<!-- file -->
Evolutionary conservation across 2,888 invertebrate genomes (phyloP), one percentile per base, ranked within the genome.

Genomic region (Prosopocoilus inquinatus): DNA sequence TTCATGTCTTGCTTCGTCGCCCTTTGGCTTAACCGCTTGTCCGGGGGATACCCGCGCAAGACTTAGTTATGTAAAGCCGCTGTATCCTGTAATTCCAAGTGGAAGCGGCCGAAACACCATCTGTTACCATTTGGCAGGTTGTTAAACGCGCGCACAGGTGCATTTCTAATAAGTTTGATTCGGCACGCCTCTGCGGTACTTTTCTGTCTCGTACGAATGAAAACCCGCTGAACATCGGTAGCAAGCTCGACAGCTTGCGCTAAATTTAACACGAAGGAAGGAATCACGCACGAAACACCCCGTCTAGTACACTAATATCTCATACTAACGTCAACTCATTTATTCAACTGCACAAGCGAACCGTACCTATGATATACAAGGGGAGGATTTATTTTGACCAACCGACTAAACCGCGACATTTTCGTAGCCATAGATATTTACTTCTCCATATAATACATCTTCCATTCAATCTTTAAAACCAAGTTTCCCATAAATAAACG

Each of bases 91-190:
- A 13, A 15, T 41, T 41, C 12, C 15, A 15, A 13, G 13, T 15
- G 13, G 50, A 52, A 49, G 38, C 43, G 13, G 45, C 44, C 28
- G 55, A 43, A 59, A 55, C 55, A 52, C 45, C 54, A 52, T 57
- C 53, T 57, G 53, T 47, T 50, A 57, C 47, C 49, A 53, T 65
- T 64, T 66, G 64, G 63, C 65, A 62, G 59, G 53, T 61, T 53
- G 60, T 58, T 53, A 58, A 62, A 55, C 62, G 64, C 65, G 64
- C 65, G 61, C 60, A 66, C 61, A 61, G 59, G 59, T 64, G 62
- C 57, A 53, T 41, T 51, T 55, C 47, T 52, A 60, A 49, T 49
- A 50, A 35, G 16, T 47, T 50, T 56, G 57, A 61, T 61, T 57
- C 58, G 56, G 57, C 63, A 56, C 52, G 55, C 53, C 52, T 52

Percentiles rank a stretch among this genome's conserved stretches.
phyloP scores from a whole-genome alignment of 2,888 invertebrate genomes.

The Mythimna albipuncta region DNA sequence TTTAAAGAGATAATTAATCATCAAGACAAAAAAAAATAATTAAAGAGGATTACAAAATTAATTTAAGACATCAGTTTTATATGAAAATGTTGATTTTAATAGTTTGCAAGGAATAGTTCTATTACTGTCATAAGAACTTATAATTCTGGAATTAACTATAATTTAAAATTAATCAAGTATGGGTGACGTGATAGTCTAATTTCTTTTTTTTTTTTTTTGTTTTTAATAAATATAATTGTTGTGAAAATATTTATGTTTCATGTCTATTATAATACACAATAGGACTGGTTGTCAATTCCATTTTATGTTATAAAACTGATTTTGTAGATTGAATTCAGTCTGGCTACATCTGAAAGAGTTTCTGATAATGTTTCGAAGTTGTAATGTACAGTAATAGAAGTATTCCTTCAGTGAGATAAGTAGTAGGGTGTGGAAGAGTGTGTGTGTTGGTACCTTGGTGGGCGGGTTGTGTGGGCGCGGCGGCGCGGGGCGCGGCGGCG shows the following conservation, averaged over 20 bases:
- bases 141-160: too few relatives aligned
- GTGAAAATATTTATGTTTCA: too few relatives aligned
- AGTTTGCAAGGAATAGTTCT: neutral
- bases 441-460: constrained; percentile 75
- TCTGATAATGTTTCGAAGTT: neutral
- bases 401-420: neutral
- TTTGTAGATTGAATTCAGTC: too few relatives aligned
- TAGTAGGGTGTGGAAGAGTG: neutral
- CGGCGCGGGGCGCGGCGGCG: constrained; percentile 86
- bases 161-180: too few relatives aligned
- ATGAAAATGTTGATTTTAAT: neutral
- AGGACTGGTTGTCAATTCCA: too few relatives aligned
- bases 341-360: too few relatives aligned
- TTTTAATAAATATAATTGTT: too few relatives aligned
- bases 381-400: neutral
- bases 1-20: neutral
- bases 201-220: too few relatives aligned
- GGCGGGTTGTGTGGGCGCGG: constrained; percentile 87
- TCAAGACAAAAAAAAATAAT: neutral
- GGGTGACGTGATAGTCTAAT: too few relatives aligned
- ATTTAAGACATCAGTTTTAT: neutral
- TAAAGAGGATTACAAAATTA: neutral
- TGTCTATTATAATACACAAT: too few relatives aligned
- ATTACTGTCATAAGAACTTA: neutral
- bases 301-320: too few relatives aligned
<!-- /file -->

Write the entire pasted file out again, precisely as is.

Evolutionary conservation across 2,888 invertebrate genomes (phyloP), one percentile per base, ranked within the genome.

Genomic region (Prosopocoilus inquinatus): DNA sequence TTCATGTCTTGCTTCGTCGCCCTTTGGCTTAACCGCTTGTCCGGGGGATACCCGCGCAAGACTTAGTTATGTAAAGCCGCTGTATCCTGTAATTCCAAGTGGAAGCGGCCGAAACACCATCTGTTACCATTTGGCAGGTTGTTAAACGCGCGCACAGGTGCATTTCTAATAAGTTTGATTCGGCACGCCTCTGCGGTACTTTTCTGTCTCGTACGAATGAAAACCCGCTGAACATCGGTAGCAAGCTCGACAGCTTGCGCTAAATTTAACACGAAGGAAGGAATCACGCACGAAACACCCCGTCTAGTACACTAATATCTCATACTAACGTCAACTCATTTATTCAACTGCACAAGCGAACCGTACCTATGATATACAAGGGGAGGATTTATTTTGACCAACCGACTAAACCGCGACATTTTCGTAGCCATAGATATTTACTTCTCCATATAATACATCTTCCATTCAATCTTTAAAACCAAGTTTCCCATAAATAAACG

Each of bases 91-190:
- A 13, A 15, T 41, T 41, C 12, C 15, A 15, A 13, G 13, T 15
- G 13, G 50, A 52, A 49, G 38, C 43, G 13, G 45, C 44, C 28
- G 55, A 43, A 59, A 55, C 55, A 52, C 45, C 54, A 52, T 57
- C 53, T 57, G 53, T 47, T 50, A 57, C 47, C 49, A 53, T 65
- T 64, T 66, G 64, G 63, C 65, A 62, G 59, G 53, T 61, T 53
- G 60, T 58, T 53, A 58, A 62, A 55, C 62, G 64, C 65, G 64
- C 65, G 61, C 60, A 66, C 61, A 61, G 59, G 59, T 64, G 62
- C 57, A 53, T 41, T 51, T 55, C 47, T 52, A 60, A 49, T 49
- A 50, A 35, G 16, T 47, T 50, T 56, G 57, A 61, T 61, T 57
- C 58, G 56, G 57, C 63, A 56, C 52, G 55, C 53, C 52, T 52

Percentiles rank a stretch among this genome's conserved stretches.
phyloP scores from a whole-genome alignment of 2,888 invertebrate genomes.

The Mythimna albipuncta region DNA sequence TTTAAAGAGATAATTAATCATCAAGACAAAAAAAAATAATTAAAGAGGATTACAAAATTAATTTAAGACATCAGTTTTATATGAAAATGTTGATTTTAATAGTTTGCAAGGAATAGTTCTATTACTGTCATAAGAACTTATAATTCTGGAATTAACTATAATTTAAAATTAATCAAGTATGGGTGACGTGATAGTCTAATTTCTTTTTTTTTTTTTTTGTTTTTAATAAATATAATTGTTGTGAAAATATTTATGTTTCATGTCTATTATAATACACAATAGGACTGGTTGTCAATTCCATTTTATGTTATAAAACTGATTTTGTAGATTGAATTCAGTCTGGCTACATCTGAAAGAGTTTCTGATAATGTTTCGAAGTTGTAATGTACAGTAATAGAAGTATTCCTTCAGTGAGATAAGTAGTAGGGTGTGGAAGAGTGTGTGTGTTGGTACCTTGGTGGGCGGGTTGTGTGGGCGCGGCGGCGCGGGGCGCGGCGGCG shows the following conservation, averaged over 20 bases:
- bases 141-160: too few relatives aligned
- GTGAAAATATTTATGTTTCA: too few relatives aligned
- AGTTTGCAAGGAATAGTTCT: neutral
- bases 441-460: constrained; percentile 75
- TCTGATAATGTTTCGAAGTT: neutral
- bases 401-420: neutral
- TTTGTAGATTGAATTCAGTC: too few relatives aligned
- TAGTAGGGTGTGGAAGAGTG: neutral
- CGGCGCGGGGCGCGGCGGCG: constrained; percentile 86
- bases 161-180: too few relatives aligned
- ATGAAAATGTTGATTTTAAT: neutral
- AGGACTGGTTGTCAATTCCA: too few relatives aligned
- bases 341-360: too few relatives aligned
- TTTTAATAAATATAATTGTT: too few relatives aligned
- bases 381-400: neutral
- bases 1-20: neutral
- bases 201-220: too few relatives aligned
- GGCGGGTTGTGTGGGCGCGG: constrained; percentile 87
- TCAAGACAAAAAAAAATAAT: neutral
- GGGTGACGTGATAGTCTAAT: too few relatives aligned
- ATTTAAGACATCAGTTTTAT: neutral
- TAAAGAGGATTACAAAATTA: neutral
- TGTCTATTATAATACACAAT: too few relatives aligned
- ATTACTGTCATAAGAACTTA: neutral
- bases 301-320: too few relatives aligned